Over the last decade, nanoneedle-based systems have demonstrated to be extremely useful in cell biology. They can be used as nanotools for drug delivery, biosensing or biomolecular recognition inside cells; or they can be employed to select and sort in parallel a large number of living cells. When using these nanoprobes, the most important requirement is to minimize the cell damage, reducing the forces and indentation lengths needed to penetrate the cell membrane. This is normally achieved by reducing the diameter of the nanoneedles. However, several studies have shown that nanoneedles with a flat tip display lower penetration forces and indentation lengths. In this work, we have tested different nanoneedle shapes and diameters to reduce the force and the indentation length needed to penetrate the cell membrane, demonstrating that ultra-thin and sharp nanoprobes can further reduce them, consequently minimizing the cell damage.
Highlights •Bcl11a is expressed in a subset of murine and human dopaminergic neurons •Bcl11a+ dopaminergic neurons form a highly specific subcircuit in mouse •Bcl11a+ substantia nigra neurons are particularly vulnerable to neurodegeneration •Bcl11a inactivation increases vulnerability and impairs motor behavior in mice Summary Midbrain dopaminergic (mDA) neurons are diverse in their projection targets, effect on behavior, and susceptibility to neurodegeneration. Little is known about the molecular mechanisms establishing this diversity during development. We show that the transcription factor BCL11A is expressed in a subset of mDA neurons in the developing and adult murine brain and in a subpopulation of pluripotent-stem-cell-derived human mDA neurons. By combining intersectional labeling and viral-mediated tracing, we demonstrate that Bcl11a-expressing mDA neurons form a highly specific subcircuit within the murine dopaminergic system. In the substantia nigra, the Bcl11a-expressing mDA subset is particularly vulnerable to neurodegeneration upon α-synuclein overexpression or oxidative stress. Inactivation of Bcl11a in murine mDA neurons increases this susceptibility further, alters the distribution of mDA neurons, and results in deficits in skilled motor behavior. In summary, BCL11A defines mDA subpopulations with highly distinctive characteristics and is required for establishing and maintaining their normal physiology.
B-cell maturation antigen (BCMA)-targeted chimeric antigen receptor (CAR)-T-cell therapy is an emerging treatment option for multiple myeloma. The aim of this systematic review and meta-analysis was to determine its safety and clinical activity and to identify factors influencing these outcomes.
Transient induction of pluripotent reprogramming factors has been reported to reverse some features of aging in mammalian cells and tissues. However, the impact of transient reprogramming on somatic cell identity programs and the necessity of individual pluripotency factors remain unknown. Here, we mapped trajectories of transient reprogramming in young and aged cells from multiple murine cell types using single cell transcriptomics to address these questions. We found that transient reprogramming restored youthful gene expression in adipogenic cells and mesenchymal stem cells but also temporarily suppressed somatic cell identity programs. We further screened Yamanaka Factor subsets and found that many combinations had an impact on aging gene expression and suppressed somatic identity, but that these effects were not tightly entangled. We also found that a transient reprogramming approach inspired by amphibian regeneration restored youthful gene expression in aged myogenic cells. Our results suggest that transient pluripotent reprogramming poses a neoplastic risk, but that restoration of youthful gene expression can be achieved with alternative strategies.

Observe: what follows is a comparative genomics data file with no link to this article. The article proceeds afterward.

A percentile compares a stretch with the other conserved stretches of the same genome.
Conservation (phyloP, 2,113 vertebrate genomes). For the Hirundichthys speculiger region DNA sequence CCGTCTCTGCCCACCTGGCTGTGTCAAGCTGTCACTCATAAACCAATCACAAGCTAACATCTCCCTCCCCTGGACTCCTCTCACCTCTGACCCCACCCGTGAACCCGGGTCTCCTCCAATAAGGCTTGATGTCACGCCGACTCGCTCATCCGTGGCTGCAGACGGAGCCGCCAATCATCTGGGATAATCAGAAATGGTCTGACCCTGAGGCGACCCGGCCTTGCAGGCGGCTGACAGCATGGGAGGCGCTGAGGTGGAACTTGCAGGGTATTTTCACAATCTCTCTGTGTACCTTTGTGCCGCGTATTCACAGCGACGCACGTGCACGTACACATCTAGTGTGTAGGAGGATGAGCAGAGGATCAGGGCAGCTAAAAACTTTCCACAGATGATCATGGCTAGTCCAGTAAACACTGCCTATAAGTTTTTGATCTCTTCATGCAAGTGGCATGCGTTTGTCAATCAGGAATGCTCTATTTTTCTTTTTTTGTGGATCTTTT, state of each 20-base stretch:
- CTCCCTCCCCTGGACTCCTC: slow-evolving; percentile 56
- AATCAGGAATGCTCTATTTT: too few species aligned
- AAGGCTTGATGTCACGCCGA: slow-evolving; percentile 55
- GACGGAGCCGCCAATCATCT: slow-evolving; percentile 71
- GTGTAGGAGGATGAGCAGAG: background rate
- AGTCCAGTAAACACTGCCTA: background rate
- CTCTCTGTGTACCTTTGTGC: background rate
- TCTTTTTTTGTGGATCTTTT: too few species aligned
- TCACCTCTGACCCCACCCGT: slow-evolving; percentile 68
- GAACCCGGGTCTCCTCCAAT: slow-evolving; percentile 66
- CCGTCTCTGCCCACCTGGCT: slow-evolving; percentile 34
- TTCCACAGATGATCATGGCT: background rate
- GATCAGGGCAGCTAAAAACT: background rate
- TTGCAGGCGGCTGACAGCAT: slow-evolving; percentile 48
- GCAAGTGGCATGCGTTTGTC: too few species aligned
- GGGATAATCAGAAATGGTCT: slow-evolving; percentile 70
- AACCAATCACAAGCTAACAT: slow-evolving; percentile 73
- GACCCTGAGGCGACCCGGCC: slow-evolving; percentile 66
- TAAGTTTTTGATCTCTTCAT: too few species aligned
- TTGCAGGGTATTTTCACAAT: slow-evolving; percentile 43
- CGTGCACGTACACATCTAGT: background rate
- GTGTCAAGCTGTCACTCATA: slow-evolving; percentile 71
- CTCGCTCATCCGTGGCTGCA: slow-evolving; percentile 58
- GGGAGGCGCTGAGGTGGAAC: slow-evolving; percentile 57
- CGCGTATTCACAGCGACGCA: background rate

TCR-like antibodies tackle celiac disease Ingestion of gluten-containing food triggers the gastrointestinal symptoms of celiac disease in patients with CD4+ T cells specific for deamidated gluten peptides presented by disease-associated HLA-DQ class II MHC molecules. Frick et al. used phage display technology to screen for TCR-like antibodies specific for an immunodominant gluten peptide bound by HLA-DQ2.5. Antibody engineering optimized affinity and binding stability, yielding an improved TCR-like antibody that structurally mimicked the TCR interface with gluten peptide–MHC complexes. These TCR-like antibodies blocked activation and proliferation of gluten-responsive human CD4+ T cells both in vitro and in DQ2.5 transgenic mice. TCR-like antibodies that block immunodominant epitope recognition have potential as personalized medicine treatments for blunting gluten-activated T cell responses without compromising effector functions provided by other T cells. Antibodies specific for peptides bound to human leukocyte antigen (HLA) molecules are valuable tools for studies of antigen presentation and may have therapeutic potential. Here, we generated human T cell receptor (TCR)–like antibodies toward the immunodominant signature gluten epitope DQ2.5-glia-α2 in celiac disease (CeD). Phage display selection combined with secondary targeted engineering was used to obtain highly specific antibodies with picomolar affinity. The crystal structure of a Fab fragment of the lead antibody 3.C11 in complex with HLA-DQ2.5:DQ2.5-glia-α2 revealed a binding geometry and interaction mode highly similar to prototypic TCRs specific for the same complex. Assessment of CeD biopsy material confirmed disease specificity and reinforced the notion that abundant plasma cells present antigen in the inflamed CeD gut. Furthermore, 3.C11 specifically inhibited activation and proliferation of gluten-specific CD4+ T cells in vitro and in HLA-DQ2.5 humanized mice, suggesting a potential for targeted intervention without compromising systemic immunity. A human TCR-like antibody blocks gluten-dependent activation of celiac disease T cells in vitro and in HLA-DQ2.5 humanized mice. A human TCR-like antibody blocks gluten-dependent activation of celiac disease T cells in vitro and in HLA-DQ2.5 humanized mice.